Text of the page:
13 Sep 2022
Authored by: Simon Doran, HullWiper MD
When I’m not at my day job as MD of HullWiper Ltd, I try to swim, cycle, run!
Gearing up for a ride or a run (aka sweat fest), whether around the hot dunes of Dubai or the winding roads of Chapman’s Peak in Cape Town, it gives me freedom on two wheels and two legs and keeps me in shape (relatively). So, I do what is needed to make sure I keep going at a steady pace, sleep, train, eat (good fuel), repeat - to ensure my body is fit for life.
As ships navigate from port to port, we know how crucial preparation is to keep them sailing smoothly during the voyages. Typically, with ongoing preventative maintenance, onboarding of new crew, filling up with bunkers, loading cargo and having all of the proper documentation in place, the vessel should be ready to set sail.
Today, more consideration is required. More than 100,000 large ships travel the world's oceans and account for at least 3% of global carbon emissions. Filling up with traditional carbon-based bunker fuels is arguably the biggest contributing factor of air pollution by the shipping industry as the combustion of this fuel releases tons of particulates into the atmosphere.
This is where ship owners and operators could change their planning and preparation – by making the switch to net-carbon zero fuels.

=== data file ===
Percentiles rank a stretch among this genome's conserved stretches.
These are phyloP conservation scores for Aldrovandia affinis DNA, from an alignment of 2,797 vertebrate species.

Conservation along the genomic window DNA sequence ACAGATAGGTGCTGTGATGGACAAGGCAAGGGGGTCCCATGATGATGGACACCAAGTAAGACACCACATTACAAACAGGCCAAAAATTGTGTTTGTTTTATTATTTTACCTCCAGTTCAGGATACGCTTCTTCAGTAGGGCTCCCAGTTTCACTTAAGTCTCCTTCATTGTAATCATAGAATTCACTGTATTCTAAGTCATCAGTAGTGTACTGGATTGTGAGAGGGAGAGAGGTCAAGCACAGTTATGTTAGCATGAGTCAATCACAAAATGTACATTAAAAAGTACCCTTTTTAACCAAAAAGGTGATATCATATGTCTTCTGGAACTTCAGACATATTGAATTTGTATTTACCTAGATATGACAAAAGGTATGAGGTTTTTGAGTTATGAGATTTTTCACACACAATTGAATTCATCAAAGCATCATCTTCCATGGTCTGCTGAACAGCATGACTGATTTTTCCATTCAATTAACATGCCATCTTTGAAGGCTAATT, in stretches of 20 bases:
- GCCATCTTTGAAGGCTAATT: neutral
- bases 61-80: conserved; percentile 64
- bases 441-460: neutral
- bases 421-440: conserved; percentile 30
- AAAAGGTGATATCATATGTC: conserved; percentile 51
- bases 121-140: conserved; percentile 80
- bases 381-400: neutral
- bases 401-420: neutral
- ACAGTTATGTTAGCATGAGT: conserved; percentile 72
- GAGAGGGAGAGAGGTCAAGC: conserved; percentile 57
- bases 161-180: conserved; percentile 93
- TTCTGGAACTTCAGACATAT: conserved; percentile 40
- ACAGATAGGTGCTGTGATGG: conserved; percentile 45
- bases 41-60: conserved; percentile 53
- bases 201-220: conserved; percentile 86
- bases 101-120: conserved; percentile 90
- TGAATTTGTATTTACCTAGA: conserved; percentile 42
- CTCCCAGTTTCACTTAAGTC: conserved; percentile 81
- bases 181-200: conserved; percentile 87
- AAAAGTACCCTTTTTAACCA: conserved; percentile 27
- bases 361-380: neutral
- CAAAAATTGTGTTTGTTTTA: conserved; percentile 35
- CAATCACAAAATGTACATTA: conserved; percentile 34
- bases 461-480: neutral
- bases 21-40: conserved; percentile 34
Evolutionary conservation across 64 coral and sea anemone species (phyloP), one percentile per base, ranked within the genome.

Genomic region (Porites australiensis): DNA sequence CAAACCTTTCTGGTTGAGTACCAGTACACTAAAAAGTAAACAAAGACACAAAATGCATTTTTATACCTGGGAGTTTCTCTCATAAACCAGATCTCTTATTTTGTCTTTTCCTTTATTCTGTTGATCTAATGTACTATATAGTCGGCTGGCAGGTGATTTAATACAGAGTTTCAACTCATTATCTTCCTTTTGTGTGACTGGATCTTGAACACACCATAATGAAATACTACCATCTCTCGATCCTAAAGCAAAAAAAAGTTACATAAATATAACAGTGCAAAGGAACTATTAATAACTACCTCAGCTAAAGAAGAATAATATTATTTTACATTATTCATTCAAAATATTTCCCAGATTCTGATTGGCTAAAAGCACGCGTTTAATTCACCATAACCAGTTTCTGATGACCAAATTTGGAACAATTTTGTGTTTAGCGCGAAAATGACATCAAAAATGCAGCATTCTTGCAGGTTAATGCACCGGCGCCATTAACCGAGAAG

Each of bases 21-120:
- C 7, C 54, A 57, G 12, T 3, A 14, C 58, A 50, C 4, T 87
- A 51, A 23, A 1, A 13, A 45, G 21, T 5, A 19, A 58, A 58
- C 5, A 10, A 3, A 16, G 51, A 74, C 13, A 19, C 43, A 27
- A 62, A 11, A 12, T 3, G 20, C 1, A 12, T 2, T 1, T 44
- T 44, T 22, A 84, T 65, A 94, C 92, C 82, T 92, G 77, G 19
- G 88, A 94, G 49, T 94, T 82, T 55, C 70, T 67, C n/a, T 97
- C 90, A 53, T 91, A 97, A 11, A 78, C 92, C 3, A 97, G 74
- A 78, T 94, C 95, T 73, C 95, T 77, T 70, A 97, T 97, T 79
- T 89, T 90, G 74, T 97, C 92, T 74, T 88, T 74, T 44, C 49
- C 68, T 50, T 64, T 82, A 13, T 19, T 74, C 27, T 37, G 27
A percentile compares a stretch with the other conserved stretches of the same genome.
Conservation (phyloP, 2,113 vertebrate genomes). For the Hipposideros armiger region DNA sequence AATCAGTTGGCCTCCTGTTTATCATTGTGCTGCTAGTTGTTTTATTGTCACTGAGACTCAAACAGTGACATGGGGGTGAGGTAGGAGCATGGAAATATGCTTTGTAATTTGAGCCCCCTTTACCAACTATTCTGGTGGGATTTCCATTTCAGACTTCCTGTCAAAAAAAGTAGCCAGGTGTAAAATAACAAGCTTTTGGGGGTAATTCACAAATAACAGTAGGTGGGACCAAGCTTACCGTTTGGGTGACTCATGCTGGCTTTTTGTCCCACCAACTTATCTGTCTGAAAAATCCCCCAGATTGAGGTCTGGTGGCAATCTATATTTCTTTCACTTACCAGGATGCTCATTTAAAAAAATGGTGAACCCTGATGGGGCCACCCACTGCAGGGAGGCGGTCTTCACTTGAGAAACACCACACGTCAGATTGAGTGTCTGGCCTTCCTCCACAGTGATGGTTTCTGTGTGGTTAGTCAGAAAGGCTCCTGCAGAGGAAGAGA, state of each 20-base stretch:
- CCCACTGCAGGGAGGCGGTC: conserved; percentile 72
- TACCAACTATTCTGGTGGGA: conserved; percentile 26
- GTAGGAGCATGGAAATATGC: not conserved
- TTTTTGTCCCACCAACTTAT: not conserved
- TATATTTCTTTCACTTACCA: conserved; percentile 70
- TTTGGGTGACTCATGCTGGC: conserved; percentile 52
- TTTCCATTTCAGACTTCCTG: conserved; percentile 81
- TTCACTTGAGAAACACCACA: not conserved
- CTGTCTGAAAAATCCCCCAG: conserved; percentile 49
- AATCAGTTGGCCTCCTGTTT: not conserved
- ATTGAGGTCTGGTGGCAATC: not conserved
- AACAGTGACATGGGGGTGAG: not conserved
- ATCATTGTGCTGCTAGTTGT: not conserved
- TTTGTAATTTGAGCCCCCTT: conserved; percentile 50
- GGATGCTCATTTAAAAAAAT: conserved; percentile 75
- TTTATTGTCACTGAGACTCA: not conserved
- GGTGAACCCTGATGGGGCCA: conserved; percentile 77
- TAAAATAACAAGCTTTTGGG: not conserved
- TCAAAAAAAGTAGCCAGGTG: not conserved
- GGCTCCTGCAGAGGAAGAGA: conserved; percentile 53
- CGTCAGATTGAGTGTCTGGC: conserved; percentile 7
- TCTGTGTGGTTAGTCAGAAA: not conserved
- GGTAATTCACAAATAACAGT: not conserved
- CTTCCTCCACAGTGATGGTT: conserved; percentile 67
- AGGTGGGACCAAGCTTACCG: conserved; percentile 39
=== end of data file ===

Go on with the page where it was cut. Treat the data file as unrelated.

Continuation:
If there’s a will, there’s a wave…of change
The maritime sector, including port and governmental authorities, regulatory bodies, and associations, is responding to its role in the climate crisis.
Europe launched the FuelEU maritime proposal in July 2021, which aims to impose a cap on the greenhouse gas (GHS) emissions of commercial vessels (5 000 gross tons and above) that enter, remain in or leave EU ports. With defined goals of carbon intensity drops of 2% by 2025, 6% by 2030, and 75% by 2050, the objective is to encourage ship owners and operators to embrace, and use, sustainable fuel alternatives.
The IMO’s Energy Efficiency Design Index (EEDI), Phase 3, enforces a 50% carbon-intensity cut on any newbuild of a large containership and by 2050, a 30% reduction on all newbuilds. The most significant technical measure for new ships is the EEDI, which encourages the use of more energy-efficient (less polluting) machinery and engines.
There are a myriad of other initiatives, rules and regulations that have been implemented to transit from conventional heavy fuel oil (HFO) to low-carbon alternatives such as liquified natural gas (LNG), methanol and hydrogen.
Reforming the industry
Let’s examine the benefits and drawbacks of some of these low-carbon substitutes.
Liquefied natural gas
Having just attended Gastech 2022 in Milan, I understand more now that Liquified natural gas (LNG), is a huge improvement over HFO, and is the most common alternative fuel utilized by commercial ships. During manufacturing, LNG nearly becomes sulfur-free, improving air quality by removing sulfur from emissions. LNG could reduce SOx emissions by 99%, NOx emissions by 80%, and CO2 emissions by as much as 20% while producing comparatively little particulate matter. The fuel is liquefied by cooling the gas combination to cryogenic temperatures (-162 °C), taking up roughly one-six tenth of the gas's volume- this allows it to be stored in non-pressurized containers. A significant drawback is that LNG mostly consists of methane, which has an estimated 86 times greater global warming potential.